President Petru Lucinschi yesterday mandated the incumbent Prime Minister Ion Ciubuc, a political ally, to form Moldova’s post-election government. Ciubuc had been widely considered to be on his way out after the recent parliamentary elections. The nomination is nevertheless likely to succeed owing to a rift in the Democratic Convention (CD), the alliance of the Popular Front with former president Mircea Snegur’s Party of Rebirth and Conciliation.
The CD had secured the prerogative to designate a new prime minister from its own ranks, in return for conceding the parliament’s chairmanship to the pro-presidential Bloc for a Democratic and Prosperous Moldova (BMDP). However, as parliamentary leaders told The Monitor, the Popular Front and Snegur’s party fell out with each other when it came to designating the CD’s candidate. The Popular Front nominated the long-time parliamentary deputy and professional agronomist Valentin Dolganiuc. In a bitter dispute within the CD’s parliamentary group, Dolganiuc outvoted Snegur’s lieutenant Nicolae Andronic, who is the real moving force in the Snegur party. The media promptly portrayed Dolganiuc as the virtual prime minister. The Snegur group, however, distanced itself from Dolganiuc and agreed with the pro-Lucinschi forces to support Ciubuc, whom the Popular Front had vehemently opposed for ideological reasons. This turn of events illustrates the potential tensions within the CD, which is a marriage of convenience among long-time rivals. Many Moldovans considered Dolganiuc’s nomination risky because the Popular Front’s loyalties are divided between Moldova and Romania. The Ciubuc nomination should enhance political stability in Moldova. (See “Quo Vadis, Moldova?,” Prism, vol. IV no. 9, May 1, 1998).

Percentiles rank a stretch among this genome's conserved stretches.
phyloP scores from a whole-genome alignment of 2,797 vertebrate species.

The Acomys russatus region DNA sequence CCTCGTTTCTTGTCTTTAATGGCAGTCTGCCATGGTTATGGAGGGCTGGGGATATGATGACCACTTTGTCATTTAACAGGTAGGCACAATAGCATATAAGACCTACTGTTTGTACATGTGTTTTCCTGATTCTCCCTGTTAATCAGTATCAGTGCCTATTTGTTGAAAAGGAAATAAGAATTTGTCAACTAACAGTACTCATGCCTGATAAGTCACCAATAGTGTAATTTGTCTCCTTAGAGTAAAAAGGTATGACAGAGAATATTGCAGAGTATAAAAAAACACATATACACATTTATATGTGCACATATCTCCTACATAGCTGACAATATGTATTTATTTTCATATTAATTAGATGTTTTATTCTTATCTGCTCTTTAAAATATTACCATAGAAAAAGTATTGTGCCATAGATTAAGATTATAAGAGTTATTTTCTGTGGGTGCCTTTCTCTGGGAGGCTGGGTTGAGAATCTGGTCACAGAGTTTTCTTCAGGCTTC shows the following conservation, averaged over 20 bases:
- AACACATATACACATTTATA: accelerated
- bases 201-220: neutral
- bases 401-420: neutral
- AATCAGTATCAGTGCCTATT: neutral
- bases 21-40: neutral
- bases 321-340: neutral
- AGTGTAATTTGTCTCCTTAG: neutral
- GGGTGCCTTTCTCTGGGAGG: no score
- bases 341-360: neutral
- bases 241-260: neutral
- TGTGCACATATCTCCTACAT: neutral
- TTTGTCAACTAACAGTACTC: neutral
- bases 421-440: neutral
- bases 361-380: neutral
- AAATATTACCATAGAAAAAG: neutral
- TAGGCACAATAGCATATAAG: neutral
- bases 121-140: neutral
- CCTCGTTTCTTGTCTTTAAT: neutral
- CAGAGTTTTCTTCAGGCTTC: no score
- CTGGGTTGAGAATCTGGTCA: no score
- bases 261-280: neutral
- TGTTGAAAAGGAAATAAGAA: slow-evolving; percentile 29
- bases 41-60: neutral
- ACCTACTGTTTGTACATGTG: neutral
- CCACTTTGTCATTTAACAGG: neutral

Ciubuc has been prime minister since January 1997. Born in 1943 in northern Moldova, and trained as an agricultural economist in Ukraine at the Odessa Agronomical Institute, Ciubuc had family, professional and political ties with the Agrarian Democratic Party, which dominated the parliament and government from 1993 to 1998. However, he supported the BMDP–and thus the pro-Lucinschi forces–in the recent parliamentary elections. Ciubuc will now form a coalition government whose portfolios are to be distributed among the three coalition partners–CD, BMDP and the Party of Democratic Forces–in a 2:2:1 proportional arrangement. The Communist Party, which holds forty seats in the 101-seat parliament, is expected to vote against the government. (Basapress, Flux, May 4 through 6)
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